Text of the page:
The Affordable Portable Greens Bubbler: Shop-Vac Edition
Let’s take a minute to recognize this post has nothing to do with no-till. But, we here at No-Till Growers love a good farm-hack. One thing we love about no/low-till grow systems is the amount of tools you don’t necessarily need to do it reasonably well. What you do use can be simple, and just as effective. I love the ingenuity and creativity here, which is inherent to successful small farms, even despite a lack of time and technical/mechanical skill (to which I can totally relate). One could argue the former is more important than the latter, but we’ll save that for another time.
- Farmer Jackson
After admittedly having some complaints about debris and a couple bugs (one a ladybug, which in some cultures is a sign of good luck, at least) in my salad mix, I decided to invest in a greens bubbler. But here’s the thing, I like mobility. Flexibility. Liftibility? I like to be able to reconfigure my wash/pack as the season calls for it. So, I didn’t want any sort of stationary system and definitely didn’t need anything particularly large for the amount of greens we move.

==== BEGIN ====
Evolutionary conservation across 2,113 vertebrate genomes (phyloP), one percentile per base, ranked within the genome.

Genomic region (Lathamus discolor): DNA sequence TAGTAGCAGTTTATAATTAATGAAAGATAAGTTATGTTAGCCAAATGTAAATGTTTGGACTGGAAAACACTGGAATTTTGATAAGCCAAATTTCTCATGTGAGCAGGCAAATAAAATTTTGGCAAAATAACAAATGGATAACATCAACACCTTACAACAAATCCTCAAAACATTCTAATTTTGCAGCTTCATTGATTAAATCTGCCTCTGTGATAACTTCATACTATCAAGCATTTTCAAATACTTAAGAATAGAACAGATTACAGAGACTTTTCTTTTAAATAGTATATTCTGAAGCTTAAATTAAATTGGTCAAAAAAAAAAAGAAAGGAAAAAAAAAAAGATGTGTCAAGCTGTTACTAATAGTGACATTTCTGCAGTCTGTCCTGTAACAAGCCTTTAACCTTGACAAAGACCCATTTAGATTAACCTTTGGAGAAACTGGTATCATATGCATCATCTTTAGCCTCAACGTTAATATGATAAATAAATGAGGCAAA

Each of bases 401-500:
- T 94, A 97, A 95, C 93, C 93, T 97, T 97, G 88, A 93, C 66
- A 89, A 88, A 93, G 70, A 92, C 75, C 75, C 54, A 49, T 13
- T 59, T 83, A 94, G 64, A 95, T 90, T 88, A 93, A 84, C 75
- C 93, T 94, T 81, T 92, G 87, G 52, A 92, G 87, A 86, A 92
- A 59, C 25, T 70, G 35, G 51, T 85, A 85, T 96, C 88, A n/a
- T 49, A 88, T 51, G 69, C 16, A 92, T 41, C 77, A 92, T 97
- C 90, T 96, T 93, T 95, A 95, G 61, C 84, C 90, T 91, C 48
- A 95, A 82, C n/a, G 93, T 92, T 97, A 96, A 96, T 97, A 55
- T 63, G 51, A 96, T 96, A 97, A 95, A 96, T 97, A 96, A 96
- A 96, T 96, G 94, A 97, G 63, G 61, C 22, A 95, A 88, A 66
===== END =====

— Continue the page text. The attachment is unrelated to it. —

Moreover, I don’t know jack about working with electricity. I don’t have the savvy to set up a jacuzzi blower that has to be wired into a box or a timer like Curtis Stone’s or Steven Cornett‘s. Sure, I could learn. But at the moment, mid-season, I just don’t have the time to figure it out. Winter project season is over. I had an issue, it needed to be solved immediately, I am mostly a dummy about electricity. Just facts.
I found that several people were using the blower on their shop-vacs to power their bubblers, but there was almost no information on how to do so. However, there was this one video I used as a reference point. I had the PVC lying around, shop-vacs are $60 to $70 bucks, I could use a small vac anyway, why not?
In the end, it cost me roughly $100 plus 15 minutes per bubbler to build. Note that I already had the tanks, +$10? I don’t know that I would use any old used shop-vac, but you could definitely reduce the cost by buying a cheaper one. If previously used, I would sanitize the fire out of it, though.
Note that a shop-vac is a shop vacuum. It is built to suck, not necessarily blow, so your shop-vac must have a usable outtake!
Some of the questions I raise are well-answered by viewers in the comments section, so be sure to check that out at YouTube. There are a couple other ideas for blowers and for how to reduce the pressure (the shop-vac is surprisingly powerful), considerations for reducing the noise, and issues with PVC cement (I no longer think it’s necessary, really). Otherwise, let us know what you think!
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